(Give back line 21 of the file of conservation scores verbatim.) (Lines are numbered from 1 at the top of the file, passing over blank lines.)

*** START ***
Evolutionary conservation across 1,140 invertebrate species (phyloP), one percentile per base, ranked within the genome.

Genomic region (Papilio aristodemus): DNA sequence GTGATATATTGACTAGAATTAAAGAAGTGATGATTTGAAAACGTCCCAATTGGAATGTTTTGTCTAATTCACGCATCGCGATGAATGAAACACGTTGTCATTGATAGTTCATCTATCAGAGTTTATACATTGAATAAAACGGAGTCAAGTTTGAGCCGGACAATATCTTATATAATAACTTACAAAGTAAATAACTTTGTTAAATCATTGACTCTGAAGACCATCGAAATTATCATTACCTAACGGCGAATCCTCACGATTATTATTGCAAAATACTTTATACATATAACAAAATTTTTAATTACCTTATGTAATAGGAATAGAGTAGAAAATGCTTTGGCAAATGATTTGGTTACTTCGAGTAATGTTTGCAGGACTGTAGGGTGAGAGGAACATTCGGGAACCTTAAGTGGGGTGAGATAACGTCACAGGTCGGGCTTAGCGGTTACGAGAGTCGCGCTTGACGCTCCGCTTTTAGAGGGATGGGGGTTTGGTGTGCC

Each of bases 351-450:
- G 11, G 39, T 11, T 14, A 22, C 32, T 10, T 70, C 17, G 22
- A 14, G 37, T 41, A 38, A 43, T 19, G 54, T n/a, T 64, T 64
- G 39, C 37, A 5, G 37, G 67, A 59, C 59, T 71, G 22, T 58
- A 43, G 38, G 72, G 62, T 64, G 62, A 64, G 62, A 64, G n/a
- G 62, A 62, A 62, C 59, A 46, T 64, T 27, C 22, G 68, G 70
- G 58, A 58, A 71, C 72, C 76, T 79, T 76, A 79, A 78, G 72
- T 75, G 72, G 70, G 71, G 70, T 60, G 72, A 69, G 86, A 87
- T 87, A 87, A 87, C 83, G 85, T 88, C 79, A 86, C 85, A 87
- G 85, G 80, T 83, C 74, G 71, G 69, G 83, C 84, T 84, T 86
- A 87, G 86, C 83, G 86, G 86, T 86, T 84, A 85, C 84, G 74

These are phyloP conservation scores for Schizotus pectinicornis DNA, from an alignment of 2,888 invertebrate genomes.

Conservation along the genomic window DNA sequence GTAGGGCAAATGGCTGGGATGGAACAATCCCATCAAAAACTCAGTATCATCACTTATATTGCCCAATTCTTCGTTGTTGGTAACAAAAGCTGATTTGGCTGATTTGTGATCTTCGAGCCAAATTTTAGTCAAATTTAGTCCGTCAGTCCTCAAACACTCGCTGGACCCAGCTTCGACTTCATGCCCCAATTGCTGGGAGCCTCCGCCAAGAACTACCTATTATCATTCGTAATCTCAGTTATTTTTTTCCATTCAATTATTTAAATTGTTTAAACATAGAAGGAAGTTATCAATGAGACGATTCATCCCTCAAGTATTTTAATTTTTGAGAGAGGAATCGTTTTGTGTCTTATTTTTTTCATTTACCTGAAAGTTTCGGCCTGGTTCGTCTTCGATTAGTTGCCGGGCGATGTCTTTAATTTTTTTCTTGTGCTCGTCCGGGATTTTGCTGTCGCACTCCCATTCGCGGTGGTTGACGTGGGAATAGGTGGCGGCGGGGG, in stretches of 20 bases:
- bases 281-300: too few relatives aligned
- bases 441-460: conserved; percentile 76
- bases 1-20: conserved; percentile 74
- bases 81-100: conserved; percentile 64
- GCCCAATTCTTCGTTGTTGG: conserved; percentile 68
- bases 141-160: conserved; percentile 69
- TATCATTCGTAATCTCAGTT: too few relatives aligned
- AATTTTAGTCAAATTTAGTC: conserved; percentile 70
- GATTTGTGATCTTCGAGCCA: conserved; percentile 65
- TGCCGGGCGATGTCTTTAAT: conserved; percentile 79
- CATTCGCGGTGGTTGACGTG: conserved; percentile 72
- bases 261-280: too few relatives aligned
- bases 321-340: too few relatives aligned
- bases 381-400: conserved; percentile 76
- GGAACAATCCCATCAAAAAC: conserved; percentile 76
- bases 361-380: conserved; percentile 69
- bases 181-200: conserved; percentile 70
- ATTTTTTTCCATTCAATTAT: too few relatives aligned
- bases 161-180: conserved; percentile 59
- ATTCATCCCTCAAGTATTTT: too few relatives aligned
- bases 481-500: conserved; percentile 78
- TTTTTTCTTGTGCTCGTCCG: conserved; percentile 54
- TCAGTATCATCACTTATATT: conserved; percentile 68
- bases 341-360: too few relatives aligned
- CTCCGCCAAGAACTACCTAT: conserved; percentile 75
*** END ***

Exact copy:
- bases 141-160: conserved; percentile 69